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How Does Farmmi's (NASDAQ:FAMI) P/E Compare To Its Industry, After Its Big Share Price Gain?

Simply Wall St

It's great to see Farmmi (NASDAQ:FAMI) shareholders have their patience rewarded with a 34% share price pop in the last month. But that will do little to salve the savage burn caused by the 64% share price decline, over the last year.

Assuming no other changes, a sharply higher share price makes a stock less attractive to potential buyers. In the long term, share prices tend to follow earnings per share, but in the short term prices bounce around in response to short term factors (which are not always obvious). So some would prefer to hold off buying when there is a lot of optimism towards a stock. One way to gauge market expectations of a stock is to look at its Price to Earnings Ratio (PE Ratio). A high P/E implies that investors have high expectations of what a company can achieve compared to a company with a low P/E ratio.

See our latest analysis for Farmmi

How Does Farmmi's P/E Ratio Compare To Its Peers?

Farmmi's P/E of 11.71 indicates relatively low sentiment towards the stock. The image below shows that Farmmi has a lower P/E than the average (25.4) P/E for companies in the food industry.

NasdaqCM:FAMI Price Estimation Relative to Market, October 20th 2019

Farmmi's P/E tells us that market participants think it will not fare as well as its peers in the same industry. While current expectations are low, the stock could be undervalued if the situation is better than the market assumes. If you consider the stock interesting, further research is recommended. For example, I often monitor director buying and selling.

How Growth Rates Impact P/E Ratios

Probably the most important factor in determining what P/E a company trades on is the earnings growth. Earnings growth means that in the future the 'E' will be higher. Therefore, even if you pay a high multiple of earnings now, that multiple will become lower in the future. Then, a lower P/E should attract more buyers, pushing the share price up.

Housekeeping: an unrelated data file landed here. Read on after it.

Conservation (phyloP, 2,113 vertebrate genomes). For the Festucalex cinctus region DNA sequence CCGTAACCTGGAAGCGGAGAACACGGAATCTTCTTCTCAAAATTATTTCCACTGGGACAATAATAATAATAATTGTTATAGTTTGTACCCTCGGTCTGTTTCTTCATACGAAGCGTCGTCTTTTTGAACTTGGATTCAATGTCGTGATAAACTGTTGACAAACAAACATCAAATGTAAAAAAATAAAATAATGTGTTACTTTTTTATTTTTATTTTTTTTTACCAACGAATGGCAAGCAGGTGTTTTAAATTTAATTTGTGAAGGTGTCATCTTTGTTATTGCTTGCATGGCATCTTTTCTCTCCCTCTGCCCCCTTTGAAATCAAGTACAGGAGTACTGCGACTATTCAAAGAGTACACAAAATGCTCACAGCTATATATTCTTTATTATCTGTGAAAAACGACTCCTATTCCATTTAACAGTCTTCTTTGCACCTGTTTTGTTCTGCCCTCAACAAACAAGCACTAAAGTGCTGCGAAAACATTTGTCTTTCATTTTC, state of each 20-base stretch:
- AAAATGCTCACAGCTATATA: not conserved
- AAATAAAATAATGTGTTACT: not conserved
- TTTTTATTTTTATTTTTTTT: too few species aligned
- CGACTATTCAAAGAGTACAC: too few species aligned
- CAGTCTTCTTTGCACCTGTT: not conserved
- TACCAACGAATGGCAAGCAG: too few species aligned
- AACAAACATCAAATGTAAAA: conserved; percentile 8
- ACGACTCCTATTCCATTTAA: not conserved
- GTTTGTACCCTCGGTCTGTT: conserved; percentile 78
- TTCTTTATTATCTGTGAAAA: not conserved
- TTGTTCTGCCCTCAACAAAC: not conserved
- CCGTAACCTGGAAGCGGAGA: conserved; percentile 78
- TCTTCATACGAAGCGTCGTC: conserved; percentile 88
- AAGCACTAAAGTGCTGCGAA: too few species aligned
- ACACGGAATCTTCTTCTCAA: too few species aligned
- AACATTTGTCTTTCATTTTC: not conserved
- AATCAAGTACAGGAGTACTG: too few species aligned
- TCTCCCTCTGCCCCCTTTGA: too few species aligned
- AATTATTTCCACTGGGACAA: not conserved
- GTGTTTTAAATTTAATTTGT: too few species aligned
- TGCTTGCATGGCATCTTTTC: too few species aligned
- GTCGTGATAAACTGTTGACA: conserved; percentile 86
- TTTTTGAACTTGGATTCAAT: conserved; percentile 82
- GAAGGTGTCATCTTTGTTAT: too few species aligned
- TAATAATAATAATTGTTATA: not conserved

Farmmi shrunk earnings per share by 51% over the last year. But EPS is up 16% over the last 5 years.

A Limitation: P/E Ratios Ignore Debt and Cash In The Bank

Don't forget that the P/E ratio considers market capitalization. In other words, it does not consider any debt or cash that the company may have on the balance sheet. The exact same company would hypothetically deserve a higher P/E ratio if it had a strong balance sheet, than if it had a weak one with lots of debt, because a cashed up company can spend on growth.

Spending on growth might be good or bad a few years later, but the point is that the P/E ratio does not account for the option (or lack thereof).

Is Debt Impacting Farmmi's P/E?

Farmmi has net debt worth just 9.1% of its market capitalization. It would probably trade on a higher P/E ratio if it had a lot of cash, but I doubt it is having a big impact.

The Verdict On Farmmi's P/E Ratio

Farmmi's P/E is 11.7 which is below average (17.6) in the US market. The debt levels are not a major concern, but the lack of EPS growth is likely weighing on sentiment. What we know for sure is that investors have become more excited about Farmmi recently, since they have pushed its P/E ratio from 8.8 to 11.7 over the last month. If you like to buy stocks that have recently impressed the market, then this one might be a candidate; but if you prefer to invest when there is 'blood in the streets', then you may feel the opportunity has passed.

Investors have an opportunity when market expectations about a stock are wrong. As value investor Benjamin Graham famously said, 'In the short run, the market is a voting machine but in the long run, it is a weighing machine. We don't have analyst forecasts, but shareholders might want to examine this detailed historical graph of earnings, revenue and cash flow.

Of course you might be able to find a better stock than Farmmi. So you may wish to see this free collection of other companies that have grown earnings strongly.

We aim to bring you long-term focused research analysis driven by fundamental data. Note that our analysis may not factor in the latest price-sensitive company announcements or qualitative material.

If you spot an error that warrants correction, please contact the editor at editorial-team@simplywallst.com. This article by Simply Wall St is general in nature. It does not constitute a recommendation to buy or sell any stock, and does not take account of your objectives, or your financial situation. Simply Wall St has no position in the stocks mentioned. Thank you for reading.